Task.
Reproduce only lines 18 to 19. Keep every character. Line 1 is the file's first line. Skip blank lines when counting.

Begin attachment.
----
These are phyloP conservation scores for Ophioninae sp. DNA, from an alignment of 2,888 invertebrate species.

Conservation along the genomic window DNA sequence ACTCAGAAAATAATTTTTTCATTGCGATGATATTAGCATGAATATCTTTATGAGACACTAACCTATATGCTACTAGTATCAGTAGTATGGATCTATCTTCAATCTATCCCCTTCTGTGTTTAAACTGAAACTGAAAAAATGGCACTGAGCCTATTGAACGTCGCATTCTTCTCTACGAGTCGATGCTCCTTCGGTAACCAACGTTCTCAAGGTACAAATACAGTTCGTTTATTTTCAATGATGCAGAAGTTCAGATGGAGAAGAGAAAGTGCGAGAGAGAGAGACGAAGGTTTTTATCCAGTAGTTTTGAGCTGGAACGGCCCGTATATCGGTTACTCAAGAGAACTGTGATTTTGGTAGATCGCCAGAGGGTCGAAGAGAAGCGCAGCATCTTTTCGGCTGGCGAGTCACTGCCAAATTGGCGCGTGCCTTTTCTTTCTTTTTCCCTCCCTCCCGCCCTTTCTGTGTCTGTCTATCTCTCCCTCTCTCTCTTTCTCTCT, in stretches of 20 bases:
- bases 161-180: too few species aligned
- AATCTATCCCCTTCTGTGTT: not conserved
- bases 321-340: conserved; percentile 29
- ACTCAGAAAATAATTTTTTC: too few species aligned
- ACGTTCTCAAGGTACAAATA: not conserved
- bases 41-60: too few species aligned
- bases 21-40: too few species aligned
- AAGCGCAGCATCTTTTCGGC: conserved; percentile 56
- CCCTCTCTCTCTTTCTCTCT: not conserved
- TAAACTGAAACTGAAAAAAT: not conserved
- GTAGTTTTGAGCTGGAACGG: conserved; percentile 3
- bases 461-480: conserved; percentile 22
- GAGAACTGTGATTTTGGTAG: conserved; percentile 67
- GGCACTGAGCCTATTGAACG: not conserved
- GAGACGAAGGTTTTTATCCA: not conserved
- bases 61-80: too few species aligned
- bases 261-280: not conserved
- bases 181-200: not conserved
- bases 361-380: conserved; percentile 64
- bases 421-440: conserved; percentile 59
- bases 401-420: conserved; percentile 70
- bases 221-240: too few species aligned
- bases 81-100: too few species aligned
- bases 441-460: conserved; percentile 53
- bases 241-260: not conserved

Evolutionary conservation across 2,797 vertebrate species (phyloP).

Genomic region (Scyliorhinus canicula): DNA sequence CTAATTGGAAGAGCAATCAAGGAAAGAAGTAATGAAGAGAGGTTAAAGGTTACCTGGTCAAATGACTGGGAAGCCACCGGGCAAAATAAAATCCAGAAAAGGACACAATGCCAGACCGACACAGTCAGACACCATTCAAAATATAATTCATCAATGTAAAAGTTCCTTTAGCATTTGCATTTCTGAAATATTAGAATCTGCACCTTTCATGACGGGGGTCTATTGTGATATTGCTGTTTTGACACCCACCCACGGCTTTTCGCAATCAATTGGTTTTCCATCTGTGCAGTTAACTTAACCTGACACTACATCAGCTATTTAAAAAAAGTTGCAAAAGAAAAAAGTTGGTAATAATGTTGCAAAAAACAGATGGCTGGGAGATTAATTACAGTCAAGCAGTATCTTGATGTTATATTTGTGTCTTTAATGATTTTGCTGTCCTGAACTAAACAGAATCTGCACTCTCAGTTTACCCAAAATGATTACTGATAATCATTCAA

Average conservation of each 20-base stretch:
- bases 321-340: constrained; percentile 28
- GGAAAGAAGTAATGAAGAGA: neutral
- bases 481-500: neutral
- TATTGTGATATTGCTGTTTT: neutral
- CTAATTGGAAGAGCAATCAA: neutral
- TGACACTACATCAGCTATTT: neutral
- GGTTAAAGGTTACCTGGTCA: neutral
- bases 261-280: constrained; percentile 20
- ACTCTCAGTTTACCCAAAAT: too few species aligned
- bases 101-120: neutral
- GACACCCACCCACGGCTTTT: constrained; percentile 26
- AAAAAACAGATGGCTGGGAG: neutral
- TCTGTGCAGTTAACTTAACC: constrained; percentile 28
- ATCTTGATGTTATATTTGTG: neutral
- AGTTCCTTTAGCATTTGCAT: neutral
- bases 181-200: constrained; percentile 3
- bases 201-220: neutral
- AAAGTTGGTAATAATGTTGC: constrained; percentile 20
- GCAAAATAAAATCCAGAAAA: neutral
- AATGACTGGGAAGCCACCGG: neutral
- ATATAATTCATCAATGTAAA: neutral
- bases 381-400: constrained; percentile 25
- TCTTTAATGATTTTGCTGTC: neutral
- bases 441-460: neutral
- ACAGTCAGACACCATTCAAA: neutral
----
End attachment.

- bases 61-80: too few species aligned
- bases 261-280: not conserved